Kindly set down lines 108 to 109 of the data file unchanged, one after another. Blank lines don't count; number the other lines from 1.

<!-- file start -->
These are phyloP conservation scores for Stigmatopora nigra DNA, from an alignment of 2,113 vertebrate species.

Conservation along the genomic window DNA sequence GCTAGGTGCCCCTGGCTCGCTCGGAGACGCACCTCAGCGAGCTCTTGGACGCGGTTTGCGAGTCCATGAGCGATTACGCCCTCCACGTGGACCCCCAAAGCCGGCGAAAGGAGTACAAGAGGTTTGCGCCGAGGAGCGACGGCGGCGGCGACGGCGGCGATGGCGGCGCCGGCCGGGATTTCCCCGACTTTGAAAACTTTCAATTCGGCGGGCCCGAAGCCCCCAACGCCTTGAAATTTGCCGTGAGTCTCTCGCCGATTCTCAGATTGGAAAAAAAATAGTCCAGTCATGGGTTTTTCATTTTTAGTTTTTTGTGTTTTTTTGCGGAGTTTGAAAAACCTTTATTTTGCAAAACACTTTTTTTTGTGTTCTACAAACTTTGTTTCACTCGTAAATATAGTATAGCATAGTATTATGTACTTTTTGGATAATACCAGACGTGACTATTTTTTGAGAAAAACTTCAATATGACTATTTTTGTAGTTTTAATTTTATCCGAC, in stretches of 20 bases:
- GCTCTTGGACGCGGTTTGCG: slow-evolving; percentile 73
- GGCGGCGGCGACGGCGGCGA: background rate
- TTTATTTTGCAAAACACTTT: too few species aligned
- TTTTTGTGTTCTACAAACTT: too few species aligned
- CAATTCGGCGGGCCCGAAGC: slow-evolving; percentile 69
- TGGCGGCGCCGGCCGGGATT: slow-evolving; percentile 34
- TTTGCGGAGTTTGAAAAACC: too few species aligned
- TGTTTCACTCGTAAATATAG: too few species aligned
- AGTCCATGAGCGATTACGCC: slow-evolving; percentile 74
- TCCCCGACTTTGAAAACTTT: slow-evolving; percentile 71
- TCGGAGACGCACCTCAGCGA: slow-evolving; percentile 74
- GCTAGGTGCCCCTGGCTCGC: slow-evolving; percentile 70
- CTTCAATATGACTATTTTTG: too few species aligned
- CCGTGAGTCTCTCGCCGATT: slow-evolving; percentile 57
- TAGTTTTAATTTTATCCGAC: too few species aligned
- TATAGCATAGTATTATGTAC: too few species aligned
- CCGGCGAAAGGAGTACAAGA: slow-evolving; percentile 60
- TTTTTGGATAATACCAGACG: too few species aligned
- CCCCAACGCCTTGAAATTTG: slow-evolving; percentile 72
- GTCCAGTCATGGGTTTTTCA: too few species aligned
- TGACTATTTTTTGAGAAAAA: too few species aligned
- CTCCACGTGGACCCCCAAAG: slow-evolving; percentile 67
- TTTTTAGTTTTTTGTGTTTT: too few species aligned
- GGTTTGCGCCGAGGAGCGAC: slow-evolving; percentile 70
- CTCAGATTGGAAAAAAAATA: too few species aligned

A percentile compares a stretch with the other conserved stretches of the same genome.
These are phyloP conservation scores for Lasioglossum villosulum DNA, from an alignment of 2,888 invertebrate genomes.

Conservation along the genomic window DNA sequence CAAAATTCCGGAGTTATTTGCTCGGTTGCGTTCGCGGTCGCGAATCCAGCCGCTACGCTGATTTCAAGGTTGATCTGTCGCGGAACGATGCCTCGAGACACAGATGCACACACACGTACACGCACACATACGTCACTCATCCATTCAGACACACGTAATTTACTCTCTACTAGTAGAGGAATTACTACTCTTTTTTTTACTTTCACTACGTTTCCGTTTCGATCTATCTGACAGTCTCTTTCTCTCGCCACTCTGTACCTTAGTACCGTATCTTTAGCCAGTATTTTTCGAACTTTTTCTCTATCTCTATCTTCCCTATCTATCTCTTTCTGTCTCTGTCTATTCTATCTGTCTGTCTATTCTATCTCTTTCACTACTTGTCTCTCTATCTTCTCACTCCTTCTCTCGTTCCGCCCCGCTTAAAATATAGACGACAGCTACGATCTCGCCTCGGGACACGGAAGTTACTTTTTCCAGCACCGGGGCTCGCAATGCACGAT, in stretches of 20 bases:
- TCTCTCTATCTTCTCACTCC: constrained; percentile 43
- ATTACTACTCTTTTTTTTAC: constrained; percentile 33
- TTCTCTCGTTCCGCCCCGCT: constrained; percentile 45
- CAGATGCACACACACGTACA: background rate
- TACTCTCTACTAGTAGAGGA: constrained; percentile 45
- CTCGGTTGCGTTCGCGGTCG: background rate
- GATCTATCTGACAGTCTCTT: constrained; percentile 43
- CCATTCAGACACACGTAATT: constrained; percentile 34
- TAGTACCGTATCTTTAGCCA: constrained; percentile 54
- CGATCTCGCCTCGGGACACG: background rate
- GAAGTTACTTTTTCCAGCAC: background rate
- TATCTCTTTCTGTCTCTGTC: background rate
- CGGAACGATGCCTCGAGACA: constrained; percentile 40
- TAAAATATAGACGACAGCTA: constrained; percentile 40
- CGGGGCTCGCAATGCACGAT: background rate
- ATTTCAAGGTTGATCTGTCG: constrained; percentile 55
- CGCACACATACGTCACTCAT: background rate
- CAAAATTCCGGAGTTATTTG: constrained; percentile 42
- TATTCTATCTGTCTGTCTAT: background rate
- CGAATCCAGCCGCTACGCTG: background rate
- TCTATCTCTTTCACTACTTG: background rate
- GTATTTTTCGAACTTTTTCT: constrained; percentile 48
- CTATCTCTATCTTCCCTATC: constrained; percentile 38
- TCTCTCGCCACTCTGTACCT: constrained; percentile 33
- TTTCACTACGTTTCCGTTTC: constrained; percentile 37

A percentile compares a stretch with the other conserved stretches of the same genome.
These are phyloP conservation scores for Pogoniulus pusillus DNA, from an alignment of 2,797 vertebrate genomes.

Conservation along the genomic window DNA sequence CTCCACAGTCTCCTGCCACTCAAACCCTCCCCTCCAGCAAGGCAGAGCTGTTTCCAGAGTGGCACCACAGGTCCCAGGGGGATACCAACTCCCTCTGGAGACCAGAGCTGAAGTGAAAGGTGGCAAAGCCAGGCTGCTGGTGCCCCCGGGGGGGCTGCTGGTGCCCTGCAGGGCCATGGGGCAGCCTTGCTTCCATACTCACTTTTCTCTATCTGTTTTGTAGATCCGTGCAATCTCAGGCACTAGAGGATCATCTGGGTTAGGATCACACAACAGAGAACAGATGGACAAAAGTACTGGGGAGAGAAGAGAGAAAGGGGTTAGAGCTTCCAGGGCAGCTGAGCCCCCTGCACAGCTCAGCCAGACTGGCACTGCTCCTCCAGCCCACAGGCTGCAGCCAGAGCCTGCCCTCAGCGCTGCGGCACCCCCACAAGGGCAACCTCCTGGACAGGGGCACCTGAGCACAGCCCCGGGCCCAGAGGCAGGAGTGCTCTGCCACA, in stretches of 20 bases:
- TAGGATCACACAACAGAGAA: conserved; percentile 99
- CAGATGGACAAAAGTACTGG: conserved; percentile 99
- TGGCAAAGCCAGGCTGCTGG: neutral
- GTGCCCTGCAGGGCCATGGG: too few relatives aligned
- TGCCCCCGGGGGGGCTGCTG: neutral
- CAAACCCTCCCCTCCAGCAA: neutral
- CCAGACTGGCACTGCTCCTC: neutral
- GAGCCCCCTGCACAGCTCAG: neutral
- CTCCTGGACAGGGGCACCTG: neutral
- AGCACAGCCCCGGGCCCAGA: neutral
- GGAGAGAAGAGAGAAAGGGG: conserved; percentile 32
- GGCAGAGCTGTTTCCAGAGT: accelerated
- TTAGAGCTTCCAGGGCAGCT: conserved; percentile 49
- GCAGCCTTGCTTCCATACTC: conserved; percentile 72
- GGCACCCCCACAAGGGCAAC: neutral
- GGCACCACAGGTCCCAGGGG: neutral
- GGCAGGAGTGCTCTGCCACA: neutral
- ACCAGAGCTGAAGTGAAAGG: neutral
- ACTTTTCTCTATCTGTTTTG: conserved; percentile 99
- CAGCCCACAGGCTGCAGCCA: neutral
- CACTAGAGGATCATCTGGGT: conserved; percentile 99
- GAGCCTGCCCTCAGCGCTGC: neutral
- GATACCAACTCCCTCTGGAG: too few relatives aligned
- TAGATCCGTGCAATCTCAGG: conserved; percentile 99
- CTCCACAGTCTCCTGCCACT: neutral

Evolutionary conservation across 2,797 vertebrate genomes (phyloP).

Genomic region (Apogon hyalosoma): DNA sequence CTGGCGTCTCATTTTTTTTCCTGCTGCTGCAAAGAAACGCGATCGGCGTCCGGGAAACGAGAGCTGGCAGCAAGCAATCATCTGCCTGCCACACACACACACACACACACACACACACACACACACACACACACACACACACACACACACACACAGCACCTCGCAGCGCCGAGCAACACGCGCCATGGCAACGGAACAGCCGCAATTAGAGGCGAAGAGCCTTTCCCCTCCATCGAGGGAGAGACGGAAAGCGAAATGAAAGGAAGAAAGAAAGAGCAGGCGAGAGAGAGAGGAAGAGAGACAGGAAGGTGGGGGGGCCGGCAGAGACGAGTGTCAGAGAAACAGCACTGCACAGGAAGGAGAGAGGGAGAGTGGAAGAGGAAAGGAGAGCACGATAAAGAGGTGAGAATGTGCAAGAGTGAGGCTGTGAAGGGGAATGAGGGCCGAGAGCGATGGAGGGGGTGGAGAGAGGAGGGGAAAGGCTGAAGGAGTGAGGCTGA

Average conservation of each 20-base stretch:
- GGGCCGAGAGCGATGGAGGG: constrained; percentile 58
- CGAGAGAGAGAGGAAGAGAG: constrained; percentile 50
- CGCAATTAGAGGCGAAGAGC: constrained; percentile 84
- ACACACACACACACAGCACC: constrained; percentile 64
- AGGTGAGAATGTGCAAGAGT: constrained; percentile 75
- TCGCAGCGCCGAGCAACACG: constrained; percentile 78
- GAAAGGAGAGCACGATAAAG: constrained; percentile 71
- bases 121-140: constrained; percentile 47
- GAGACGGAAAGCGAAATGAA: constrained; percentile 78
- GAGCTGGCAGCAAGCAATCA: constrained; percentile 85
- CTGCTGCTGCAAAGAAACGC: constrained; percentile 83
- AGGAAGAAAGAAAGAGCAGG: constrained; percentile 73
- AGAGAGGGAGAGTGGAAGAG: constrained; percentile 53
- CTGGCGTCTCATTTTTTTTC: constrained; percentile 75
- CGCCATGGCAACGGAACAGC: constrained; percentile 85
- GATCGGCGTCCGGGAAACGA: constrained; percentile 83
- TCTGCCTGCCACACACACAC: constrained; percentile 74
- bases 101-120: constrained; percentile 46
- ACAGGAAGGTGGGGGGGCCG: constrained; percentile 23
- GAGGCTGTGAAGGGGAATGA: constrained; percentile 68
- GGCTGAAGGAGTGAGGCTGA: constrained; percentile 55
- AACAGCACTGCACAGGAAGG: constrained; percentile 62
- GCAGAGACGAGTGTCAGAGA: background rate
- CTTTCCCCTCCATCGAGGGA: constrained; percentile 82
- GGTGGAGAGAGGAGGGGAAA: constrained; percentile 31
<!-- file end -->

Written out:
- AACAGCACTGCACAGGAAGG: constrained; percentile 62
- GCAGAGACGAGTGTCAGAGA: background rate